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After a stint as a pro soccer player—and a Hollywood foray—Saadi Gadhafi refashioned himself as “Brigadier Engineer Saadi”
After a stint as a pro soccer player—and a Hollywood foray—Saadi Gadhafi refashioned himself as “Brigadier Engineer Saadi”

SNC-Lavalin’s Gadhafi disaster: The inside story Add to ...

What was harder for him to get than such favours was his father’s respect. Moammar Gadhafi pushed his children to build their own prestige within the country, via businesses and militias. After humouring Saadi’s attempts to make his way in pro sport and Hollywood, Libya’s supreme ruler gave his son a written order in 2008, commanding Saadi to set up a new branch of the Libyan military.

The order briefly outlines a vision for a Military Engineering Corps, under Saadi’s personal leadership and funded from the national defence budget. Like many missives from Moammar Gadhafi, the order is vague. It lists “military duties” first among the responsibilities of the new unit, but then discusses ways the Corps could serve the country—mostly tasks usually associated with civilian engineers. Still, the dictator was making himself clear: Saadi must get serious.

Saadi had barely more qualifications to run a military engineering operation than he did to play pro soccer. But luckily, in this arena, he could hire the expertise he needed.

In November, 2008, while Saadi was still in his film period, Ben Aïssa sent him a formal proposal suggesting that the brand-new Military Engineering Corps should set up a joint venture with SNC-Lavalin. The proposal emphasized SNC’s history as a defence contractor, with 37 of the 41 pages in the document including the word “military.” Text accompanying an organizational chart said that SNC personnel could supervise “security specialists” for implementation of military projects “tailored to meet specific military security, execution and deployment requirements of the office of the commander chief [sic] of engineers of Libya.”

Saadi, the newly minted commander who demanded that his entourage refer to him by his official title, “Brigadier Engineer Saadi,” personally approved a crest that would be worn on the uniforms of the men who answered to him. A draftsman’s compass represented his joint venture with SNC-Lavalin. Other items symbolized the unit’s specialties: roads, tunnels, waterworks, educational facilities, military fortifications. At the centre of the crest was an orange starburst, representing an exploding land mine.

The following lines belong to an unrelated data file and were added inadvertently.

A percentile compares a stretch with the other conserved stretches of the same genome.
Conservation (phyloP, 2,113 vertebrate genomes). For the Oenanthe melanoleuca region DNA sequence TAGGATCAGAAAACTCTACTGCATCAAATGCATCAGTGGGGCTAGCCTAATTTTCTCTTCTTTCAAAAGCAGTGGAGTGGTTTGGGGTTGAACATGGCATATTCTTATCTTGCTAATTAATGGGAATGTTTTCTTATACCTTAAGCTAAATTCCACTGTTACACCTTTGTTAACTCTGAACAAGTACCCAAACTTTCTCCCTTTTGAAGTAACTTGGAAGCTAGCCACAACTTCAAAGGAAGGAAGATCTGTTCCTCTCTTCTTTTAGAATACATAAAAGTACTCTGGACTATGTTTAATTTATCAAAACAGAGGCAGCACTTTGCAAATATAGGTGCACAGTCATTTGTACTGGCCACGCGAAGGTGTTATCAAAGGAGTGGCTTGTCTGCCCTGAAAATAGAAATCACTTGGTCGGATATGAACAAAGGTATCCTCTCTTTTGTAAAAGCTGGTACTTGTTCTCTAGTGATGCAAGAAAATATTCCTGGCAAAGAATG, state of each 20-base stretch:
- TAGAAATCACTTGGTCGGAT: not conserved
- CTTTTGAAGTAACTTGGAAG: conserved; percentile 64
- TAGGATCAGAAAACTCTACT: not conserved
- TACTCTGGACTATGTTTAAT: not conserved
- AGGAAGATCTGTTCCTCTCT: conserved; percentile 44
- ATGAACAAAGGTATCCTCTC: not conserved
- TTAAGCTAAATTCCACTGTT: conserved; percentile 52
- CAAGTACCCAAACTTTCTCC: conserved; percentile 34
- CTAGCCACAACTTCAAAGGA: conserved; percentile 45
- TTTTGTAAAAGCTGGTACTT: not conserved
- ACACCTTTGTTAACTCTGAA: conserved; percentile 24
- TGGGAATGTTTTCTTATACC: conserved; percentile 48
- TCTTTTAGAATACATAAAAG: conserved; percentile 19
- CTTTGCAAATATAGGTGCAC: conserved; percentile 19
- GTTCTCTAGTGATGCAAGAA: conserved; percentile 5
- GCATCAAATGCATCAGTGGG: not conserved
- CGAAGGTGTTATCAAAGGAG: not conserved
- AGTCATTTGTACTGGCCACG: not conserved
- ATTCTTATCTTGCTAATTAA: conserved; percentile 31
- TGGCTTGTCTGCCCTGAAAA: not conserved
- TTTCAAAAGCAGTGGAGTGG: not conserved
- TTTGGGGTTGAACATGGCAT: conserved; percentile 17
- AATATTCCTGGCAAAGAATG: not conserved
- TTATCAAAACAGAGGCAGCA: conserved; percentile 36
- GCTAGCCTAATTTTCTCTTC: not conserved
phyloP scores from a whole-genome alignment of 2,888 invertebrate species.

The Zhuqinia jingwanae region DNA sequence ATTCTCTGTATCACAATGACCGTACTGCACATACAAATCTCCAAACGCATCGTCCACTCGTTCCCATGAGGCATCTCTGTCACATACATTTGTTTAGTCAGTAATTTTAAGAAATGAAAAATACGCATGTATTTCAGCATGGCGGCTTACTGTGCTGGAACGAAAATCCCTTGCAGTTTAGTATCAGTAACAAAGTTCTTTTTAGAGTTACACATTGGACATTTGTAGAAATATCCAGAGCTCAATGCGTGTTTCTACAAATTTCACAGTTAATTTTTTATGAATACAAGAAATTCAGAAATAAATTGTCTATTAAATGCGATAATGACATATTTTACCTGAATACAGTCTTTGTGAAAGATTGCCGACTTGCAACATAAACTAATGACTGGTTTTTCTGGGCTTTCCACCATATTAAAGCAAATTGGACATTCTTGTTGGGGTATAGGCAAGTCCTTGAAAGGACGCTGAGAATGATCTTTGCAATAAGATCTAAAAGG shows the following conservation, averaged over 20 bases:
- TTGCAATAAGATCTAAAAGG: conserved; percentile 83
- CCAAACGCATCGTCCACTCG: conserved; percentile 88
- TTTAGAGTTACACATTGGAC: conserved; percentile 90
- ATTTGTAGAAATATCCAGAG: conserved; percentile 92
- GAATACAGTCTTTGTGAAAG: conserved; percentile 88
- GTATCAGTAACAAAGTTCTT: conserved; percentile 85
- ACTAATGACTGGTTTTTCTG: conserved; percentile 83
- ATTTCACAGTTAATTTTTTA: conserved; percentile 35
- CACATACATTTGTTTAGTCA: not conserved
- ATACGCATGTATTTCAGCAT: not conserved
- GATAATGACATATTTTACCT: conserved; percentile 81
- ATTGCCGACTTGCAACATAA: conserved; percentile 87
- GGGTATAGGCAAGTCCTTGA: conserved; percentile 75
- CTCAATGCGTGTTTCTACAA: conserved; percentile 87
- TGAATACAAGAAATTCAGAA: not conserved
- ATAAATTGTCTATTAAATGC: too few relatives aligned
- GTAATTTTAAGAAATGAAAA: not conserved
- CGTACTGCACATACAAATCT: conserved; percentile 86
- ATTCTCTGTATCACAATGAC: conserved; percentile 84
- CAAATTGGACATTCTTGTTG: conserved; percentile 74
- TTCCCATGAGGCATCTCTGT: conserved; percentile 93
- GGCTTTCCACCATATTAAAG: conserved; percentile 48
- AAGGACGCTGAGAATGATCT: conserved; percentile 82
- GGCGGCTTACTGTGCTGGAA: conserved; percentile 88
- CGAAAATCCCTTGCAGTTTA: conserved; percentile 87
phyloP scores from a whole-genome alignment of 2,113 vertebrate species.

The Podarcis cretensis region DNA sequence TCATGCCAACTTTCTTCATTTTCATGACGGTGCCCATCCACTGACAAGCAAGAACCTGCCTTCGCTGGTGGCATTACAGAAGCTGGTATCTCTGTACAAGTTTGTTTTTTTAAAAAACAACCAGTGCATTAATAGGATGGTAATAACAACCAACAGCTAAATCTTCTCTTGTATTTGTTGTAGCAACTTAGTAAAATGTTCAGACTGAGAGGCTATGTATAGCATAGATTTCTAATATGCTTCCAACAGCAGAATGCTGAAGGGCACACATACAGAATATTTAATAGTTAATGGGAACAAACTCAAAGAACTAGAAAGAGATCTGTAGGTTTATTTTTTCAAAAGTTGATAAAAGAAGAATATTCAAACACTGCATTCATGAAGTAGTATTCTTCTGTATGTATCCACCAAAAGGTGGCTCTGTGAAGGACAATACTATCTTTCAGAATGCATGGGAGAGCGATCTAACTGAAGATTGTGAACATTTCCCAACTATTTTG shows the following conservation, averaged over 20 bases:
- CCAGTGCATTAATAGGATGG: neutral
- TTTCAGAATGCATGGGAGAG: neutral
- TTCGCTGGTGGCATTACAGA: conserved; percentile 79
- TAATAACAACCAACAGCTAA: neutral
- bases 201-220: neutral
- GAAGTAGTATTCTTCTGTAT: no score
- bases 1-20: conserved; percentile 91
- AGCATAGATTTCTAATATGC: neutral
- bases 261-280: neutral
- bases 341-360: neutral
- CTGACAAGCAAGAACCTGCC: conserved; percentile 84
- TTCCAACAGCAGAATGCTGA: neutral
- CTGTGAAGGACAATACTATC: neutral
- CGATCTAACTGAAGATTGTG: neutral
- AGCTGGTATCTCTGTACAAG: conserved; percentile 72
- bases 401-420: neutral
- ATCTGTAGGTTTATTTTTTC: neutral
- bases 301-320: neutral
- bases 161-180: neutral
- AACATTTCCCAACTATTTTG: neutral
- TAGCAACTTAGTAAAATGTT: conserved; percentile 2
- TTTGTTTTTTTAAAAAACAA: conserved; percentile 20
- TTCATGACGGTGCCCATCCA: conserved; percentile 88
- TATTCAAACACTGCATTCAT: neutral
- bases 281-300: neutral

If a Canadian company like SNC—a onetime land-mine manufacturer—wants to help a foreign army, any products sold may fall under export control regulations. The company says its operations did not run afoul of those rules: “To the best of our knowledge, SNC-Lavalin has never been involved in any Libyan programs related to military technology, munitions or combat,” SNC spokeswoman Leslie Quinton wrote in an e-mail.

The board of directors for the joint venture included a former official with the Libyan football federation and Abdulrahman Karfakh, a notorious bribe collector for one of Saadi’s older brothers. It’s not clear how many of Saadi’s ambitions for his military unit turned into reality in the years before the revolution. An inventory list for three of his engineering brigades calls for each to be equipped with toolboxes and trailers for planting mines. Another document, marked “Top Secret,” prepared by a lieutenant-colonel, suggests that engineers in a remote southern town would also be equipped with mine-planting devices. As well, Saadi’s men were shopping for state-of-the-art equipment for mine removal, including the MK III Husky mine detection vehicle used by Canadian forces.

Saadi appears to have been putting together an elite special-forces team and looking for advanced weaponry. A 54-page training manual suggests that Saadi wanted his men to be prepared to handle offensive and defensive chemical-weapons operations, among other skills. Photographs show a grinning Saadi meeting a sales team for the French-made Rafale fighter jet. The jet also appears on operational plans that showed how Libya could build a commando force numbering 3,000 men, capable of operating independently of the rest of the Libyan military on air, water and land.

Saadi’s plans called for attack helicopters and short-range missile systems mounted on trucks. His elite forces would carry shoulder-mounted missiles for destroying tanks, as well as laser guidance devices for directing air strikes. Saadi was moving forward with buying some of this equipment—his subordinates had glossy brochures for modern missiles and had end-user certificates for attack boats.

Such hardware is easily obtained by any oil-rich autocrat, however; the more difficult part is human resources. Saadi reached outside of Libya for the expertise to build his organization. His files included the resumés of former French special forces officers, apparently offering their services as consultants. It’s not just the sober expressions on the profile photos of these chiselled men that makes them appear deadly serious; it’s also the clandestine adventures described in their curricula vitae. One resumé mentions a history of assistance to Afghan guerrillas during the war against Soviet occupation in the 1980s; leadership of a “sabotage cell”; and work as a security adviser for the French president.

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